Published research from UVU faculty member examines value of AP courses

University Marketing & Communications: Layton Shumway | 801-863-6863 |

Written by: Barbara Christiansen | 801-863-8208 |

Advanced placement, in which high school students may earn college credit, is a good program, but may not be all that it’s cracked up to be, according to a recent article published by Utah Valley University faculty member Russell T. Warne.

“AP isn’t a bad program,” Warne stated, “But the evidence does not support the unqualified belief that any AP experience is good for any child.”

Warne, an assistant professor of psychology, compiled previous studies and new data, then questioned the widespread enthusiasm for AP, which has more than three million participants per year.

He pointed to three prior studies that showed that students receive no academic benefit from merely enrolling in AP courses.

“In order to have any academic gains from AP, students have to study for and take the AP test,” he said. “The academic benefits to students are even higher if they pass the AP test.”

The students enroll in the advanced placement classes and are exposed to college-level work. Near the end of the school year, they have an option to take tests to determine their level of knowledge gained. If they pass the test, they are eligible for college credit in that course.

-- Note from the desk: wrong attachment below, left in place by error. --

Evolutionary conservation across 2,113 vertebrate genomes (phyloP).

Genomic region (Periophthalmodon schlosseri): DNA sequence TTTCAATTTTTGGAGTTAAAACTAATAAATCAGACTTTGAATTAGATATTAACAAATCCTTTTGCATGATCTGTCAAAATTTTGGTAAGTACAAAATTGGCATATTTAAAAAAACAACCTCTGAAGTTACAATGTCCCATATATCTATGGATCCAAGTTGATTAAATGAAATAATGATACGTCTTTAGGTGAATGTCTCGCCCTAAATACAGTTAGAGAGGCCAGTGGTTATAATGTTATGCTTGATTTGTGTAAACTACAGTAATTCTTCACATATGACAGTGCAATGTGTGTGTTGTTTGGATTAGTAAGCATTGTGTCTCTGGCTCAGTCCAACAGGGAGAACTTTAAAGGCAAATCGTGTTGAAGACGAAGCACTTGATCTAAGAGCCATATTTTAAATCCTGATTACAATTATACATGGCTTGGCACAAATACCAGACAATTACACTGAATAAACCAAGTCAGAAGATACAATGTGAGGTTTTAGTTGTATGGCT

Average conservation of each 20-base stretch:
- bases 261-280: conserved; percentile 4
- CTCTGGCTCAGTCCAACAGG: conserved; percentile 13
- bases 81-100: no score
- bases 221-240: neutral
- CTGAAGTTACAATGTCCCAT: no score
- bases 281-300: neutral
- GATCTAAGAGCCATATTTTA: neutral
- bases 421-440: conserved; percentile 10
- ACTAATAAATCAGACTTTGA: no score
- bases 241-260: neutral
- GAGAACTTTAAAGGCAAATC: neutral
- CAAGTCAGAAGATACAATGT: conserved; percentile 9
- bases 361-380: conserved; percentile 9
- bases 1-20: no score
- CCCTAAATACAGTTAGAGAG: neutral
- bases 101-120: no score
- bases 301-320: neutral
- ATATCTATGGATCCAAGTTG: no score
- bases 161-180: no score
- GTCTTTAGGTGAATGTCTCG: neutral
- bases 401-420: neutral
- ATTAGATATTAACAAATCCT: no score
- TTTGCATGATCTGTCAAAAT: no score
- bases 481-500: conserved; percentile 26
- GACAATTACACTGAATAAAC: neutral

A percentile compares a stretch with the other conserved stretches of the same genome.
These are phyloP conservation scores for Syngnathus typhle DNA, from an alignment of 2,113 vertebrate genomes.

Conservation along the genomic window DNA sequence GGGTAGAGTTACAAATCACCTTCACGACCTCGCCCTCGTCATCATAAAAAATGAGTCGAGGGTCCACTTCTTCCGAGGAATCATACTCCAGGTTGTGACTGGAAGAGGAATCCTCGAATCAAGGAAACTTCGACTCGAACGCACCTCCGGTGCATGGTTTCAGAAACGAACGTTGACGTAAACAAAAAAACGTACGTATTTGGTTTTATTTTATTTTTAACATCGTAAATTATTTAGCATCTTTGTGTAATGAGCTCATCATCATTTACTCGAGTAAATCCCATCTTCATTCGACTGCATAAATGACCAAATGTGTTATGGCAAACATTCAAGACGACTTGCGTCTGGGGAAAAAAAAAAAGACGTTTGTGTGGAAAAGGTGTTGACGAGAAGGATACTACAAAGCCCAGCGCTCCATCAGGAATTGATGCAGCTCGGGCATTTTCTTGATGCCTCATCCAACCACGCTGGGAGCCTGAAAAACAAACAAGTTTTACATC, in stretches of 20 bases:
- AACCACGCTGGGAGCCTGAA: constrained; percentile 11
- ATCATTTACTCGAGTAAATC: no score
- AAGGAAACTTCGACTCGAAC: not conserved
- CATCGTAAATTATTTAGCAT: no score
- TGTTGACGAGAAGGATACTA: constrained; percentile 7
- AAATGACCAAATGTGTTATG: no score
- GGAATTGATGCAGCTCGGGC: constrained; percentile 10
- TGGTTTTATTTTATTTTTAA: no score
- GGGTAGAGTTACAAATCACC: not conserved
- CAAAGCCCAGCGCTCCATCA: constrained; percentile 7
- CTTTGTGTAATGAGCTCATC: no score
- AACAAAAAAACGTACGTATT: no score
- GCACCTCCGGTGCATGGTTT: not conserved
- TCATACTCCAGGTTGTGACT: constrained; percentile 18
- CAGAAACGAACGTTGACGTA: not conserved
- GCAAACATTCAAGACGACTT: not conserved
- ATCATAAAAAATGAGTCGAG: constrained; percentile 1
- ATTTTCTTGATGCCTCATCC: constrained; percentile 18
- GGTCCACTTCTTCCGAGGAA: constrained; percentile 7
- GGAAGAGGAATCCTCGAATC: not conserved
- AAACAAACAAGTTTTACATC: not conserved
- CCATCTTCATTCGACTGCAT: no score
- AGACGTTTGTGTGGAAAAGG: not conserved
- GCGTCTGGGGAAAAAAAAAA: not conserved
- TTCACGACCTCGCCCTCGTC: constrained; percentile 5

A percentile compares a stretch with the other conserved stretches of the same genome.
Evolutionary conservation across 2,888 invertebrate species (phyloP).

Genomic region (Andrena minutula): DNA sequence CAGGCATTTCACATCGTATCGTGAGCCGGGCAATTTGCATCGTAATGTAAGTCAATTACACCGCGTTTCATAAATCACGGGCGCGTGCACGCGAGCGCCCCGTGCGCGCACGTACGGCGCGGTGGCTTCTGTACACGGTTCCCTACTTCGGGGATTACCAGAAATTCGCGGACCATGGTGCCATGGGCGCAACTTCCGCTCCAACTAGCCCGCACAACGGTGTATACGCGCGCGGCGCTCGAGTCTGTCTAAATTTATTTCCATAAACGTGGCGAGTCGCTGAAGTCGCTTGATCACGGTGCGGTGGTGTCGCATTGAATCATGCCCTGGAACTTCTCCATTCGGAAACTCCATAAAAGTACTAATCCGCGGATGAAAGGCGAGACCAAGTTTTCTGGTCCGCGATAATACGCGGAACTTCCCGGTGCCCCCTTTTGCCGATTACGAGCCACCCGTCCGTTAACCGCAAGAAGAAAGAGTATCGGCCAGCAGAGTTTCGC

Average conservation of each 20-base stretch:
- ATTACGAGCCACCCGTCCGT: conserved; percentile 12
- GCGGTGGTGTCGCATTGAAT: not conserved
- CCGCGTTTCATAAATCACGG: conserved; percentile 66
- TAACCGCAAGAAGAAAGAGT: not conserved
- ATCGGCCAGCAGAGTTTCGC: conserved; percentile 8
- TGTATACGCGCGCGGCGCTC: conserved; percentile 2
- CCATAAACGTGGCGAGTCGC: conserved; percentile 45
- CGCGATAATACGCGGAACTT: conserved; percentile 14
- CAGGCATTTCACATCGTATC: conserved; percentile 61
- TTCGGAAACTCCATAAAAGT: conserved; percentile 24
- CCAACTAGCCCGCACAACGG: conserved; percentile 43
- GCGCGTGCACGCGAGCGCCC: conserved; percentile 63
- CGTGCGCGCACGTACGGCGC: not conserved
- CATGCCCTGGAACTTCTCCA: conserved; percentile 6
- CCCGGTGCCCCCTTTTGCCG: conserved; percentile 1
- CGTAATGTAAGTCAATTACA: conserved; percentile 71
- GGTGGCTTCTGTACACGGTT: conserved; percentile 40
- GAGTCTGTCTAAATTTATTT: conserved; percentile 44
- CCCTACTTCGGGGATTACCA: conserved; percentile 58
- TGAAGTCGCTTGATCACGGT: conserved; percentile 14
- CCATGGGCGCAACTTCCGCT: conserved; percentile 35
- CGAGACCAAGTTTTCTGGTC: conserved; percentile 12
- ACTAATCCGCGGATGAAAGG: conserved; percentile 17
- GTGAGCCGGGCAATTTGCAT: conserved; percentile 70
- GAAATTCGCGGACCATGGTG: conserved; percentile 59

Only slightly more than 60 percent of those enrolled in the AP courses actually take the tests, however. Warne cited two studies that outlined those results.

“I thought that this was too low of a number, but just before the article was published, I found another article that showed that 61% of AP students take their course’s test. That’s a pretty consistent result across two independent studies.”

Warne indicated statistics show that AP students have better results in college than their non-AP counterparts. He continued, saying the studies did not demonstrate whether those results were from the AP courses or other factors.

Economic benefits are another area where enthusiasm surpasses the research, according to Warne’s article. “Many parents believe that AP will help their child graduate from college sooner — and therefore save on tuition costs. Almost every state subsidizes (AP test) fees for at least some students. But there is no strong evidence that this financial investment into the AP program saves money in the long run,” Warne said.

Despite the questions about AP’s benefits, Warne still endorses the program.

“AP is certainly a great way for students to get a taste of college-level material,” he said. “The end-of-course exams are rigorously designed and encourage deep learning with the material. We just need to be careful that we don’t oversell this program or claim that it is an educational panacea. If we do, then parents, students, and policy makers are only going to be disappointed with the results.”

“It is my hope that more researchers study the AP program so that students, teachers, parents, school personnel, and university personnel can make more informed decisions about AP classes and tests,” he wrote.

The article is entitled, “Research on the Academic Benefits of the Advanced Placement Program: Taking Stock and Looking Forward,” and was published in the journal SAGE Open. Because of the financial support of the UVU College of Humanities and Social Sciences, the article is free for the public to read and download at

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